With Nets Out of Reach, C's focus on Detroit

March 24, 2002

WALTHAM - The Celtics may have lost any realistic shot at overtaking the Nets, but they still have an excellent chance to climb to No. 2 in the NBA's rugby-scrum Eastern Conference.

   By beating the Pistons today, the Celtics would move within one-half game of Central Division-leading Detroit, currently the second-best team in the conference. That's a lot more plausible than catching the Nets, who moved five games ahead of Boston with their win Friday night.Celtics coach Jim O'Brien says he's not even thinking about seedings. Instead, he's thinking about making the playoffs, period. It's probably a wise thing; the Celtics may have the third-best record in the conference, but, having lost three of four, they also find themselves only 3 1/2 games out of eighth place with a string of challenging games ahead.

"These are important games," Paul Pierce said in the aftermath of Friday's disappointing 96-91 loss to Philadelphia. "We've got to realize that."

Today's game (noon start) is huge, which explains NBC's decision to take it on. It's the first of back-to-backs, with Miami coming up tomorrow night. Then there is a midweek respite (Golden State) followed by, ahem, Dallas, Milwaukee, Indiana, the Lakers, and New Jersey.

But that's getting ahead of ourselves. The Pistons are the topic du jour, and they could be dragging, having played Friday night in Los Angeles to complete a five-game road trip. They went 4-1 on the trip, the sole loss coming to the Lakers.

"Detroit is a tough-minded team," O'Brien said yesterday, following a brief video/free shoot at practice. "They've got a lot of momentum going."

You can, however, forgive Celtics fans if they check the Central Division standings and do some head-scratching when they see the Pistons on top with a 40-28 record. Detroit already has passed through Boston twice and the results were not pretty; a 104-90 Boston victory Jan. 11 and a 117-92 Boston win March 8. In between, the Celtics blew a 17-point lead in the fourth quarter in a Jan. 19 game in Auburn Hills, Mich., falling, 94-91. In other words, the Celtics have pretty much dominated all three meetings.

That is ancient history to O'Brien. He said he was disappointed with the team's defensive play - a familiar refrain of late - in Friday's game, especially in the second half. The video session yesterday focused on the defensive lapses, which have been more frequent lately.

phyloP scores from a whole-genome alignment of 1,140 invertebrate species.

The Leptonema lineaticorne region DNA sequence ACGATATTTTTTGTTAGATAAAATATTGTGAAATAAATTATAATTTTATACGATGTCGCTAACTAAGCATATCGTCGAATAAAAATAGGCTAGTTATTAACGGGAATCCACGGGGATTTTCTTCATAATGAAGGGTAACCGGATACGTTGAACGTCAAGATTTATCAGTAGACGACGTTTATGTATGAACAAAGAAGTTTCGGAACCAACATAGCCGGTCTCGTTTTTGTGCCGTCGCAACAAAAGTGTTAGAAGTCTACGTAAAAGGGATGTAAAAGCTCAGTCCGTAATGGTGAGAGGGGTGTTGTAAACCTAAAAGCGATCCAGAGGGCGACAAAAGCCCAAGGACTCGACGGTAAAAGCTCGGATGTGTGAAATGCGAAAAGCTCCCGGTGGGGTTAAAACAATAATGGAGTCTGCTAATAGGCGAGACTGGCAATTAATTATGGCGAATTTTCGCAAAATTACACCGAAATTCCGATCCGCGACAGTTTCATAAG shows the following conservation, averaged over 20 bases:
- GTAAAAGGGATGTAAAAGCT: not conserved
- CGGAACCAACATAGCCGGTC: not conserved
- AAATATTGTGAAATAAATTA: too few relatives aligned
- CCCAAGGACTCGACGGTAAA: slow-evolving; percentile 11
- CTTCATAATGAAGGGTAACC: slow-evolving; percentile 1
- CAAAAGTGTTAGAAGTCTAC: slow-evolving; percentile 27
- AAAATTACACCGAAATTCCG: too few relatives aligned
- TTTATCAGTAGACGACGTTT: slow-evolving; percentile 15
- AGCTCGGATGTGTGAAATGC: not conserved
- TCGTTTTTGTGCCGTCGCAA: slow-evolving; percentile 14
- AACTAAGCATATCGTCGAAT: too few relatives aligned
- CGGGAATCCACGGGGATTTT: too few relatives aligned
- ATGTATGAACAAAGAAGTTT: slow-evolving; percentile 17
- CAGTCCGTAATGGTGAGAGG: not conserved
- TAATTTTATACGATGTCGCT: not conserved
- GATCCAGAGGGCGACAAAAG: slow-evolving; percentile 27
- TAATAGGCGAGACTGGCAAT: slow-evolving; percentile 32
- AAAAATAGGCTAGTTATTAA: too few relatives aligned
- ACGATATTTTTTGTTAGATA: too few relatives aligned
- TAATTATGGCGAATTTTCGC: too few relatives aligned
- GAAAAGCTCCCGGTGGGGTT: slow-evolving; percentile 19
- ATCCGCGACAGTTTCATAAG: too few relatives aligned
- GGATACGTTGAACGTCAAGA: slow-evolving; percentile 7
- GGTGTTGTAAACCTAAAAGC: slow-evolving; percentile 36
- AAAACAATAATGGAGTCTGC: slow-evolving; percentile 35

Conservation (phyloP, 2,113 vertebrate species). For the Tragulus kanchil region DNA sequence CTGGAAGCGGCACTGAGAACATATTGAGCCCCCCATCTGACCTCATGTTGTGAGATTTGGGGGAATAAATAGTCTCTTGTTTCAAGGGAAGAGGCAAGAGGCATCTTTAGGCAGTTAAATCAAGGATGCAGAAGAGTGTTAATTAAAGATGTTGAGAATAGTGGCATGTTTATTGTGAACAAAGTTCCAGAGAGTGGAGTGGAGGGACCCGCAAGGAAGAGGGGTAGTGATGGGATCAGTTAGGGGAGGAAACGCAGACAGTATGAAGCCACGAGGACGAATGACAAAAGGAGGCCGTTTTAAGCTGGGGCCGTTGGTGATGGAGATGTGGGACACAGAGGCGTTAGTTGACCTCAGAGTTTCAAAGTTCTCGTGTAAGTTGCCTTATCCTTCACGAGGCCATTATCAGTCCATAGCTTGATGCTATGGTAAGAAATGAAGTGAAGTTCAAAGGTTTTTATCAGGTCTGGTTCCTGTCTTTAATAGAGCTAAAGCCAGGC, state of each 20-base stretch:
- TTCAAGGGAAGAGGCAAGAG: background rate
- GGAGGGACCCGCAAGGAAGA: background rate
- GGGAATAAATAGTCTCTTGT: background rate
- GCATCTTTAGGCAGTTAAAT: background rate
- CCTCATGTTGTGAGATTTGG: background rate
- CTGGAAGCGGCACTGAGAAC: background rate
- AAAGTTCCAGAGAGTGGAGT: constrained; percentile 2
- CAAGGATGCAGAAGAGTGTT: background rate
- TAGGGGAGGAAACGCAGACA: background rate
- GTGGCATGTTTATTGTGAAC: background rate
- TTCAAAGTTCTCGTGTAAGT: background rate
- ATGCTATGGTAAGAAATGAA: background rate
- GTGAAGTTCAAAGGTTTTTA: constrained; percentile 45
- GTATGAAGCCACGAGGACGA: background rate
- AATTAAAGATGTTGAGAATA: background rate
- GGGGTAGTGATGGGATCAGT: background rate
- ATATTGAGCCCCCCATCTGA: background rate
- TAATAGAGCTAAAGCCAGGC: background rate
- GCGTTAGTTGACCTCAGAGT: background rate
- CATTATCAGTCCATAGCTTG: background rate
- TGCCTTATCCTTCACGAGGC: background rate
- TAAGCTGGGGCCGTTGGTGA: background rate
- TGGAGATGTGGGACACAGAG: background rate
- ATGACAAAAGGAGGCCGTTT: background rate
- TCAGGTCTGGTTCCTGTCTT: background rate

"All these guys know how to play defense," O'Brien said. "We understand that if we are unselfish on offense, which we have been, and if we have five guys working hard on defense, then we're a pretty good team. And if we don't bring it every night, we're mediocre."

. . .

With the Celtics making a rare national television appearance, there was the obligatory sit-down with the NBC folks last night. O'Brien, Pierce, and Antoine Walker were the scheduled interviewees, and their comments will be heard during today's broadcast . . . Asked if watching the film from Friday night was enough to get his point across, O'Brien added, "I chose to narrate as well." . . . Pierce had a season-high seven assists Friday. It was the seventh time in his career he has had seven. His career high is nine against the Nets on Feb. 8, 2000 . . . Walker has nine steals in the last two games, while Kenny Anderson has eight. The Celtics lead the league in steals at 9.7 per game . . . The Celtics have hoisted 60 3-pointers in the last two games (making 22) and 148 in the last five. Over that same span, they've had 114 free throws. Rodney Rogers, by the way, is shooting almost 60 percent from the field on 2-point attempts and 39 percent from international waters . . . In a variation from the norm, the Pistons have decided not to increase ticket prices for the postseason. Through a "Cheer Now, Pay Later" package, there also is no down payment; ticket-buyers will pay after the playoffs. The normal procedure is for a team to increase playoff ticket prices and to make you purchase tickets for every possible playoff game. The extra money is then either refunded or applied to next year's season tickets.

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